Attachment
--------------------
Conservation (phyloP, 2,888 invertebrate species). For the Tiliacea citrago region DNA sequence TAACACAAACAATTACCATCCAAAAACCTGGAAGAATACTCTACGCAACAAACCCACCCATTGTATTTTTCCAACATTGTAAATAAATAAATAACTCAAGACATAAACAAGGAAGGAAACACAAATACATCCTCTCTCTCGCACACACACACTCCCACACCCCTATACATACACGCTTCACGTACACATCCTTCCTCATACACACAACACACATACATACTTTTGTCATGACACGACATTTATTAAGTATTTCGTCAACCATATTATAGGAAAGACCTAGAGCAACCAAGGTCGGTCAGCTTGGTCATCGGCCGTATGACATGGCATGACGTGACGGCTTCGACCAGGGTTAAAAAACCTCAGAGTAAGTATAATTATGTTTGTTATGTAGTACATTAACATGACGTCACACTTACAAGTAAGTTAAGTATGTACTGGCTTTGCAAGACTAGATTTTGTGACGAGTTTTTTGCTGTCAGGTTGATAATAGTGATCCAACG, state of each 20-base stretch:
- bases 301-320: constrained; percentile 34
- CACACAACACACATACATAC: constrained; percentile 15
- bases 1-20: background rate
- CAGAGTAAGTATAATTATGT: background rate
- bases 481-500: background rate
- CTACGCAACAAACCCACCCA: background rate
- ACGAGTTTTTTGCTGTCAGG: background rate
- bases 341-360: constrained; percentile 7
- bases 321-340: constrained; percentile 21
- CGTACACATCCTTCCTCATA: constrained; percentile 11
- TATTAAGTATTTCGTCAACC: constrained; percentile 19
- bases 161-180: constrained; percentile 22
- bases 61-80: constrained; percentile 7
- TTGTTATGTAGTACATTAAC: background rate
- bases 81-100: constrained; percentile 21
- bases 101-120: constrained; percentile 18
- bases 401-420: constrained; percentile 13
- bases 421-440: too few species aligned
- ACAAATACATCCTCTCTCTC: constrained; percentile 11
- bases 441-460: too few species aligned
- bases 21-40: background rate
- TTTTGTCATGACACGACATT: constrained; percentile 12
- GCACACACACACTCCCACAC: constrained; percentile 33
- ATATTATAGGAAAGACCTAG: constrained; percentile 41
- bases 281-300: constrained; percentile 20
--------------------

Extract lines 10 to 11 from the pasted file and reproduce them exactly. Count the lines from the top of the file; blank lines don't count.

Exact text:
- bases 321-340: constrained; percentile 21
- CGTACACATCCTTCCTCATA: constrained; percentile 11